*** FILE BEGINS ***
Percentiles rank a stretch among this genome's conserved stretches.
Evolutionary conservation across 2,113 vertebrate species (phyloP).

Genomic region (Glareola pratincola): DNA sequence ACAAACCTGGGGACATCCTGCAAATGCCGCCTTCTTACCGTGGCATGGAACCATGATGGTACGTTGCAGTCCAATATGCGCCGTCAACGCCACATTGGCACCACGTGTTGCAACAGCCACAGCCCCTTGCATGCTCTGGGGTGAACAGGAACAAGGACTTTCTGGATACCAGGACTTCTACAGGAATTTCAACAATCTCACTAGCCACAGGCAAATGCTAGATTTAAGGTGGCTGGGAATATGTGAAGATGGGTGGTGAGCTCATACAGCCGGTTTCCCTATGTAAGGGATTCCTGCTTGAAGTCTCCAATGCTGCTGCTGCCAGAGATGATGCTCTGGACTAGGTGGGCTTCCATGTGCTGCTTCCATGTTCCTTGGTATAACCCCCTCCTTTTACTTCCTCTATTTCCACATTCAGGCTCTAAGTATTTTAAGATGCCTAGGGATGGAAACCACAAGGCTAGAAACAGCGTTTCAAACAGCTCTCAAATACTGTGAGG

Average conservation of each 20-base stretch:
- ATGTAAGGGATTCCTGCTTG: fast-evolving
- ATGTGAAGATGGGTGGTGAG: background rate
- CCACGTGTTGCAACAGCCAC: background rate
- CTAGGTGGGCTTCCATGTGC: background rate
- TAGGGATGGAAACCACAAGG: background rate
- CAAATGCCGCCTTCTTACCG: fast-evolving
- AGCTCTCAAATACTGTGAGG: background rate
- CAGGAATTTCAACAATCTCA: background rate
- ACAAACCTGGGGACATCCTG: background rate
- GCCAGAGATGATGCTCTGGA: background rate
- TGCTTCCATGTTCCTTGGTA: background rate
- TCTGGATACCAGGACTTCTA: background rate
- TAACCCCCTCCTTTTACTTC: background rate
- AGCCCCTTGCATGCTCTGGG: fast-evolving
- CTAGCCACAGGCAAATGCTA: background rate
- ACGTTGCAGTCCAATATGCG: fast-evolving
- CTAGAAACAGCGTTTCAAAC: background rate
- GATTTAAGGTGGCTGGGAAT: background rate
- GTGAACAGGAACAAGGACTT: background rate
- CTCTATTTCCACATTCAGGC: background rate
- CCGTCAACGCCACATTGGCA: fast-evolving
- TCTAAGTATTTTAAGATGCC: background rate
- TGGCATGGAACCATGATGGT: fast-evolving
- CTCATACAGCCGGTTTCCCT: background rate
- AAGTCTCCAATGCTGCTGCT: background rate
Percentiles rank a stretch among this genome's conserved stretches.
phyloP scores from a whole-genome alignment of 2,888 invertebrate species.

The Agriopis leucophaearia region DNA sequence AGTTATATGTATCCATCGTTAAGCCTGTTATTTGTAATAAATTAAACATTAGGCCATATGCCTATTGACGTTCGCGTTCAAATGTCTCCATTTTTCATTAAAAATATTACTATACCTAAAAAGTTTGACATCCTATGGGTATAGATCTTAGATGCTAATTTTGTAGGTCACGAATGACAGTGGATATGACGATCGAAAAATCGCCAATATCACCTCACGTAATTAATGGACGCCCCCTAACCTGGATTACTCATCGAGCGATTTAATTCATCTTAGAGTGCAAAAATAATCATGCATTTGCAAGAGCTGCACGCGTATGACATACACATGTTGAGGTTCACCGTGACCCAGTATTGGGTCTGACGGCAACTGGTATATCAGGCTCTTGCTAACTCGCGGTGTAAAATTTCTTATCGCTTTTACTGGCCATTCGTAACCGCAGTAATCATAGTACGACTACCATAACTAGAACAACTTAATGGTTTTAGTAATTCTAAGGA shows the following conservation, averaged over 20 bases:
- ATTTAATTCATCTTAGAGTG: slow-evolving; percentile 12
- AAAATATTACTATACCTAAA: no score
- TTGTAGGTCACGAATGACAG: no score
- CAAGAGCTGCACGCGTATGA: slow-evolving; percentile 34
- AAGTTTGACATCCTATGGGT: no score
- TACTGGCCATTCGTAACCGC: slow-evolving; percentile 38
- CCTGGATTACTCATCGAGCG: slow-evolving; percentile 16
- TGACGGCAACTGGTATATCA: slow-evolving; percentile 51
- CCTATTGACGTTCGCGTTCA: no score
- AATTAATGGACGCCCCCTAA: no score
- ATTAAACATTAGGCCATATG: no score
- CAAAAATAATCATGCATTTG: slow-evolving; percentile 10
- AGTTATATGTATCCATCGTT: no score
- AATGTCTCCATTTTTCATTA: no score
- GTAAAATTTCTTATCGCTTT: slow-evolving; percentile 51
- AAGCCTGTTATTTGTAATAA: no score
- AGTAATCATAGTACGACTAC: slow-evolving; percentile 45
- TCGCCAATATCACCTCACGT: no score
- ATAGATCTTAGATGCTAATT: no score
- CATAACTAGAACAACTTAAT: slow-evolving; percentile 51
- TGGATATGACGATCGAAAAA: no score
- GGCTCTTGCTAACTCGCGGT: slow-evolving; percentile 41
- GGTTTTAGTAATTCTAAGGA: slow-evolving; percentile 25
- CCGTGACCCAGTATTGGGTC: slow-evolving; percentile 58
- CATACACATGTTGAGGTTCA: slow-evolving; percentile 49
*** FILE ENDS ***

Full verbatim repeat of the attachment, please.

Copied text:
Percentiles rank a stretch among this genome's conserved stretches.
Evolutionary conservation across 2,113 vertebrate species (phyloP).

Genomic region (Glareola pratincola): DNA sequence ACAAACCTGGGGACATCCTGCAAATGCCGCCTTCTTACCGTGGCATGGAACCATGATGGTACGTTGCAGTCCAATATGCGCCGTCAACGCCACATTGGCACCACGTGTTGCAACAGCCACAGCCCCTTGCATGCTCTGGGGTGAACAGGAACAAGGACTTTCTGGATACCAGGACTTCTACAGGAATTTCAACAATCTCACTAGCCACAGGCAAATGCTAGATTTAAGGTGGCTGGGAATATGTGAAGATGGGTGGTGAGCTCATACAGCCGGTTTCCCTATGTAAGGGATTCCTGCTTGAAGTCTCCAATGCTGCTGCTGCCAGAGATGATGCTCTGGACTAGGTGGGCTTCCATGTGCTGCTTCCATGTTCCTTGGTATAACCCCCTCCTTTTACTTCCTCTATTTCCACATTCAGGCTCTAAGTATTTTAAGATGCCTAGGGATGGAAACCACAAGGCTAGAAACAGCGTTTCAAACAGCTCTCAAATACTGTGAGG

Average conservation of each 20-base stretch:
- ATGTAAGGGATTCCTGCTTG: fast-evolving
- ATGTGAAGATGGGTGGTGAG: background rate
- CCACGTGTTGCAACAGCCAC: background rate
- CTAGGTGGGCTTCCATGTGC: background rate
- TAGGGATGGAAACCACAAGG: background rate
- CAAATGCCGCCTTCTTACCG: fast-evolving
- AGCTCTCAAATACTGTGAGG: background rate
- CAGGAATTTCAACAATCTCA: background rate
- ACAAACCTGGGGACATCCTG: background rate
- GCCAGAGATGATGCTCTGGA: background rate
- TGCTTCCATGTTCCTTGGTA: background rate
- TCTGGATACCAGGACTTCTA: background rate
- TAACCCCCTCCTTTTACTTC: background rate
- AGCCCCTTGCATGCTCTGGG: fast-evolving
- CTAGCCACAGGCAAATGCTA: background rate
- ACGTTGCAGTCCAATATGCG: fast-evolving
- CTAGAAACAGCGTTTCAAAC: background rate
- GATTTAAGGTGGCTGGGAAT: background rate
- GTGAACAGGAACAAGGACTT: background rate
- CTCTATTTCCACATTCAGGC: background rate
- CCGTCAACGCCACATTGGCA: fast-evolving
- TCTAAGTATTTTAAGATGCC: background rate
- TGGCATGGAACCATGATGGT: fast-evolving
- CTCATACAGCCGGTTTCCCT: background rate
- AAGTCTCCAATGCTGCTGCT: background rate
Percentiles rank a stretch among this genome's conserved stretches.
phyloP scores from a whole-genome alignment of 2,888 invertebrate species.

The Agriopis leucophaearia region DNA sequence AGTTATATGTATCCATCGTTAAGCCTGTTATTTGTAATAAATTAAACATTAGGCCATATGCCTATTGACGTTCGCGTTCAAATGTCTCCATTTTTCATTAAAAATATTACTATACCTAAAAAGTTTGACATCCTATGGGTATAGATCTTAGATGCTAATTTTGTAGGTCACGAATGACAGTGGATATGACGATCGAAAAATCGCCAATATCACCTCACGTAATTAATGGACGCCCCCTAACCTGGATTACTCATCGAGCGATTTAATTCATCTTAGAGTGCAAAAATAATCATGCATTTGCAAGAGCTGCACGCGTATGACATACACATGTTGAGGTTCACCGTGACCCAGTATTGGGTCTGACGGCAACTGGTATATCAGGCTCTTGCTAACTCGCGGTGTAAAATTTCTTATCGCTTTTACTGGCCATTCGTAACCGCAGTAATCATAGTACGACTACCATAACTAGAACAACTTAATGGTTTTAGTAATTCTAAGGA shows the following conservation, averaged over 20 bases:
- ATTTAATTCATCTTAGAGTG: slow-evolving; percentile 12
- AAAATATTACTATACCTAAA: no score
- TTGTAGGTCACGAATGACAG: no score
- CAAGAGCTGCACGCGTATGA: slow-evolving; percentile 34
- AAGTTTGACATCCTATGGGT: no score
- TACTGGCCATTCGTAACCGC: slow-evolving; percentile 38
- CCTGGATTACTCATCGAGCG: slow-evolving; percentile 16
- TGACGGCAACTGGTATATCA: slow-evolving; percentile 51
- CCTATTGACGTTCGCGTTCA: no score
- AATTAATGGACGCCCCCTAA: no score
- ATTAAACATTAGGCCATATG: no score
- CAAAAATAATCATGCATTTG: slow-evolving; percentile 10
- AGTTATATGTATCCATCGTT: no score
- AATGTCTCCATTTTTCATTA: no score
- GTAAAATTTCTTATCGCTTT: slow-evolving; percentile 51
- AAGCCTGTTATTTGTAATAA: no score
- AGTAATCATAGTACGACTAC: slow-evolving; percentile 45
- TCGCCAATATCACCTCACGT: no score
- ATAGATCTTAGATGCTAATT: no score
- CATAACTAGAACAACTTAAT: slow-evolving; percentile 51
- TGGATATGACGATCGAAAAA: no score
- GGCTCTTGCTAACTCGCGGT: slow-evolving; percentile 41
- GGTTTTAGTAATTCTAAGGA: slow-evolving; percentile 25
- CCGTGACCCAGTATTGGGTC: slow-evolving; percentile 58
- CATACACATGTTGAGGTTCA: slow-evolving; percentile 49